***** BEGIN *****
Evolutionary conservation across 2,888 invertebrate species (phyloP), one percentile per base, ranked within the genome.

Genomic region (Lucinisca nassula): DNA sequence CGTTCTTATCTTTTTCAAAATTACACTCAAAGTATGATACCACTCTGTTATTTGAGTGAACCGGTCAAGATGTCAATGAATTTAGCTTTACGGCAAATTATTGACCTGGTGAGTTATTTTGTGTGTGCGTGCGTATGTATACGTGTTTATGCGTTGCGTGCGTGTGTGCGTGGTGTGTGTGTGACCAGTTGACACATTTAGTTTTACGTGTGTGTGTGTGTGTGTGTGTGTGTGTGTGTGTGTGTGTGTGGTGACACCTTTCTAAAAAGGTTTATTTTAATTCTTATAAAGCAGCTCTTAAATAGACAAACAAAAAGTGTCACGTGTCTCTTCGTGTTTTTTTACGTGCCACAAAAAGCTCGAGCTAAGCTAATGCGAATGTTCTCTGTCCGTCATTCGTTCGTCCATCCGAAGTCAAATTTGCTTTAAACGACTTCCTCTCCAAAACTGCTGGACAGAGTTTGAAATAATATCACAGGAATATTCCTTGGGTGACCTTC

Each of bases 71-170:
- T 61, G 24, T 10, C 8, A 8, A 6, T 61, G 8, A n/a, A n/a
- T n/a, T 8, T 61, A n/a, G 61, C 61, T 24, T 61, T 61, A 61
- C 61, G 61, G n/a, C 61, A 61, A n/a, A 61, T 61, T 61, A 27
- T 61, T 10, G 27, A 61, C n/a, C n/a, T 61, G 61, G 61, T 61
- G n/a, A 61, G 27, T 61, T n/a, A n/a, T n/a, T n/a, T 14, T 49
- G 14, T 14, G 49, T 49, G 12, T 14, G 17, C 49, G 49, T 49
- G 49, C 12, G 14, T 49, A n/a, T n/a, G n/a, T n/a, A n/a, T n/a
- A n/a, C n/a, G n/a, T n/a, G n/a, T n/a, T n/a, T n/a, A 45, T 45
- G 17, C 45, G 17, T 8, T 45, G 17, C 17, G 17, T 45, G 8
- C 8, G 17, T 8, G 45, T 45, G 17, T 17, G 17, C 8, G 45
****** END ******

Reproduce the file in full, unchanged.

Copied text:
Evolutionary conservation across 2,888 invertebrate species (phyloP), one percentile per base, ranked within the genome.

Genomic region (Lucinisca nassula): DNA sequence CGTTCTTATCTTTTTCAAAATTACACTCAAAGTATGATACCACTCTGTTATTTGAGTGAACCGGTCAAGATGTCAATGAATTTAGCTTTACGGCAAATTATTGACCTGGTGAGTTATTTTGTGTGTGCGTGCGTATGTATACGTGTTTATGCGTTGCGTGCGTGTGTGCGTGGTGTGTGTGTGACCAGTTGACACATTTAGTTTTACGTGTGTGTGTGTGTGTGTGTGTGTGTGTGTGTGTGTGTGTGTGGTGACACCTTTCTAAAAAGGTTTATTTTAATTCTTATAAAGCAGCTCTTAAATAGACAAACAAAAAGTGTCACGTGTCTCTTCGTGTTTTTTTACGTGCCACAAAAAGCTCGAGCTAAGCTAATGCGAATGTTCTCTGTCCGTCATTCGTTCGTCCATCCGAAGTCAAATTTGCTTTAAACGACTTCCTCTCCAAAACTGCTGGACAGAGTTTGAAATAATATCACAGGAATATTCCTTGGGTGACCTTC

Each of bases 71-170:
- T 61, G 24, T 10, C 8, A 8, A 6, T 61, G 8, A n/a, A n/a
- T n/a, T 8, T 61, A n/a, G 61, C 61, T 24, T 61, T 61, A 61
- C 61, G 61, G n/a, C 61, A 61, A n/a, A 61, T 61, T 61, A 27
- T 61, T 10, G 27, A 61, C n/a, C n/a, T 61, G 61, G 61, T 61
- G n/a, A 61, G 27, T 61, T n/a, A n/a, T n/a, T n/a, T 14, T 49
- G 14, T 14, G 49, T 49, G 12, T 14, G 17, C 49, G 49, T 49
- G 49, C 12, G 14, T 49, A n/a, T n/a, G n/a, T n/a, A n/a, T n/a
- A n/a, C n/a, G n/a, T n/a, G n/a, T n/a, T n/a, T n/a, A 45, T 45
- G 17, C 45, G 17, T 8, T 45, G 17, C 17, G 17, T 45, G 8
- C 8, G 17, T 8, G 45, T 45, G 17, T 17, G 17, C 8, G 45